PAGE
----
That being said, it still hurts to see how flawed the Indian education system is. I have grown up reading about thousands of children in India being denied not just their right to education but their right to good quality education. But when you see it first hand, it hits you much harder. Every child in the country deserves to be educated well. One month of teaching may not have made a huge difference but I hope it’s a start. I wish I could have stayed longer, and I hope that I can go back to the village some time in the future. I encourage everyone who can use the opportunity Brandeis gives its students through the Brandeis-India Fellowship to make a difference in India. I can say with certainty that I come away from this volunteering experience having gained far more than I can ever hope to give back to the children and families of Rajhoon.

Monsoon Style – Kiran’s Second Post

– Written July 15, 2013

I’m going to be honest with you… I agreed to spend 3 months in India, during the rainy seasons, with a limited understanding of the monsoons. And, when I say “limited understanding,” I mean, “I had no idea what to expect,” as my concept of the monsoons was based off of the film Monsoon Weddings and it rains for a total of five minutes in the last scene. Leaving Boston, I had no idea what to expect and over the last 6 weeks I’ve come to realize there is a disconnect between my personal monsoon essentials and those of the people who actually live here.

My monsoon must-haves consist of a Barbour coat or a hot pink raincoat paired with Hunter Wellington Rain Boots, sunglasses and oh yes, can’t forget, an umbrella. In short, I look a little like this…

Albeit, sans dog.

Some may scoff at my decision to wear a Barbour coat in scorching heat of India but when torrents of rain fall from the sky at an unrelenting pace and the wind starts to rush by your face… It gets a little cold. Sunglasses may also raise a few eyebrows but don’t let the word sun deter you from rocking your shades because the previously mentioned wind gets a little nasty and who knows what might fly into your eye. (Also, I’ve developed the habit of wearing sunglasses in all types of weather.)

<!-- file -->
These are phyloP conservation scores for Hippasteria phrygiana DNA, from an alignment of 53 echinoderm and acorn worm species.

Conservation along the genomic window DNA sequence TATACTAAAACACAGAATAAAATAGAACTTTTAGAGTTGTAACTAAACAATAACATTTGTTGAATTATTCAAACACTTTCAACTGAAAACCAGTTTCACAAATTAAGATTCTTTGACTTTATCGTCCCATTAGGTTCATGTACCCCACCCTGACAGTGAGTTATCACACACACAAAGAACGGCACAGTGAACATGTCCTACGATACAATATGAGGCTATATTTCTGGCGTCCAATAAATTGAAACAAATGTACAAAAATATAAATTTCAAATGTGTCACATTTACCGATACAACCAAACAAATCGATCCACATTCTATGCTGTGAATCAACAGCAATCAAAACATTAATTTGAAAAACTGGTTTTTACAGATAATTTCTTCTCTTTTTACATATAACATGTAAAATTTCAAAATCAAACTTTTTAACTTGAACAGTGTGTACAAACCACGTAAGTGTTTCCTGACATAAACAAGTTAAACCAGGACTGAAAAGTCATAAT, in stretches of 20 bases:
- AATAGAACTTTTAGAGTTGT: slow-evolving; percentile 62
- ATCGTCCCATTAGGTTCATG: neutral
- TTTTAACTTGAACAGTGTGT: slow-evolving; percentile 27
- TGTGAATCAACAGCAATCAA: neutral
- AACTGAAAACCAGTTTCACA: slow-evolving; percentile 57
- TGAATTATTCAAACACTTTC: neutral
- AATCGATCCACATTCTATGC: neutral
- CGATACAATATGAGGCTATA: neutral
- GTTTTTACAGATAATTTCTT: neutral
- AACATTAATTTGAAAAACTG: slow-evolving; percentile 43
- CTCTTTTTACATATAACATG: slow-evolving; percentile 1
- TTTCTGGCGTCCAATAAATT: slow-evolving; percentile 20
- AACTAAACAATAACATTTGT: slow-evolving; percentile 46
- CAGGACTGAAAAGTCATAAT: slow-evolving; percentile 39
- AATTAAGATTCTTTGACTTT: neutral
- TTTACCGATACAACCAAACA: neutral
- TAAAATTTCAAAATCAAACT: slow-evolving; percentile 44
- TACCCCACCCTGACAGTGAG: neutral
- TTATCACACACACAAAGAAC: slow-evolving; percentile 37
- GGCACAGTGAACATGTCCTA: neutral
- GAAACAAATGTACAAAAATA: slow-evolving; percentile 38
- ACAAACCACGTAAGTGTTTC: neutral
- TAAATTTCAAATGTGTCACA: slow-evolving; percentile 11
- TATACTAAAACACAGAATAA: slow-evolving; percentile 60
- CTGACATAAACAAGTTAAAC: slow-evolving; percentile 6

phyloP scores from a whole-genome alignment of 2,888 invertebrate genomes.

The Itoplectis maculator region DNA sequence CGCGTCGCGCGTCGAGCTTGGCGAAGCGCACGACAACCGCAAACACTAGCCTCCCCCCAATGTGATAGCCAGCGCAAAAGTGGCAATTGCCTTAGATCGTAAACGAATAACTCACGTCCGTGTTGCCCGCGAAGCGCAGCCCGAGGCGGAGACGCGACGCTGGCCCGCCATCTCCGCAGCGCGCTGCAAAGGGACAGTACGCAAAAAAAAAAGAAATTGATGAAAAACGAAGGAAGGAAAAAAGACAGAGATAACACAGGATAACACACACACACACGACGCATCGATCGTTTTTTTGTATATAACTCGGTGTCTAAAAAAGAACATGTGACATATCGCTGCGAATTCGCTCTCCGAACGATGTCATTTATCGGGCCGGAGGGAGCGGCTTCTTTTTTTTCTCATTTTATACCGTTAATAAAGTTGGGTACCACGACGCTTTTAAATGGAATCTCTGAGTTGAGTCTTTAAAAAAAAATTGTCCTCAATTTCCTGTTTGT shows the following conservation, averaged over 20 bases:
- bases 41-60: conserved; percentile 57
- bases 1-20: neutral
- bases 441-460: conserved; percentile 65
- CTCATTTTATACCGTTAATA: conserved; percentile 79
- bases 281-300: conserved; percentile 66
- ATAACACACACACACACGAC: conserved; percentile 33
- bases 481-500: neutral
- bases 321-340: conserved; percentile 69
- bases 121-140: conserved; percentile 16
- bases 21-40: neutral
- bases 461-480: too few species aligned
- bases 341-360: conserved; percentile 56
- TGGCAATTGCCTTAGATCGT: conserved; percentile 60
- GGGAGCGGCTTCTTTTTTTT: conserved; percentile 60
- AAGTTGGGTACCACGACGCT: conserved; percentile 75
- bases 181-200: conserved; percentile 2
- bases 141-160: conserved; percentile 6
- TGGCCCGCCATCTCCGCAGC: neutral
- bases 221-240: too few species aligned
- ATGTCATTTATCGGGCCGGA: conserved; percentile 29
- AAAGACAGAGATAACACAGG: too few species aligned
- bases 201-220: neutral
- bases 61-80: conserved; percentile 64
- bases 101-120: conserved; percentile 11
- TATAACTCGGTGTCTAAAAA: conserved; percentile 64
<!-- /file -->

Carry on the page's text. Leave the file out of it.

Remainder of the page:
Expat or native – an umbrella is a must! In addition, I’ve seen many people place their cellphones in plastic bags, akin to Ziploc baggies, and use them as such.

Now, regardless of what I wear in India I will draw stares but it is my knee-high rain boots which really steal the show. Whenever I don my Hunters, I will notice men and women alike staring at my feet. My shoes, I have realized, have the ability to elicit baffled expressions, friendly smiles and much to my dismay, even a few snickers. Just as my footwear is such an oddity to Indians I am equally surprised and amazed that no one in India, unless they are an expat or incredibly stylish, wears rain boots in the rain. Instead, sandals, flats and even crocs are deemed acceptable footwear. I’ve even seen many ladies wear heels or sandals with wedges!

It baffles me. But, there are pros and cons to both options. Unlike the exposed sandals and chappals, my feet remained comfortably dry and mud free. But, while I clunk around in massive, cumbersome rain boots everyone else is walking around without massive bricks attached to their feet.

Kiran Gill spent the summer in Mumbai interning at Vogue India. Read more about her time in India on her blog:

Building Relationships – Rhea’s Second Update

officeHello again from Delhi, India. As I type, I can hear raindrops pelting the metal roof of the Udayan Care Head Office. This weather makes everyone in the office want to leave their desks and enjoy the rain with a cup of masala chai. Just as we start getting into work mode, we are all summoned to the conference room. It turns out that it’s the Managing Trustee’s birthday and everyone’s invited to come eat cake and drink some more tea! After the celebration we break for lunch and finally, at 2pm, start doing some work!

As a Communications Intern, my job for the remaining 3 weeks of my internship is to help the Assistant Director of Communication with the Udayan Care Newsletter for July 2013. It was a really fun experience because I got a chance to interact with most of the people at the Head Office because information had to be verified and collected from every department. Unlike my independent project on Donor Recognition, the Newsletter gave me a lot of opportunities to really understand how a non-profit works and how many people are involved in every decision that is taken!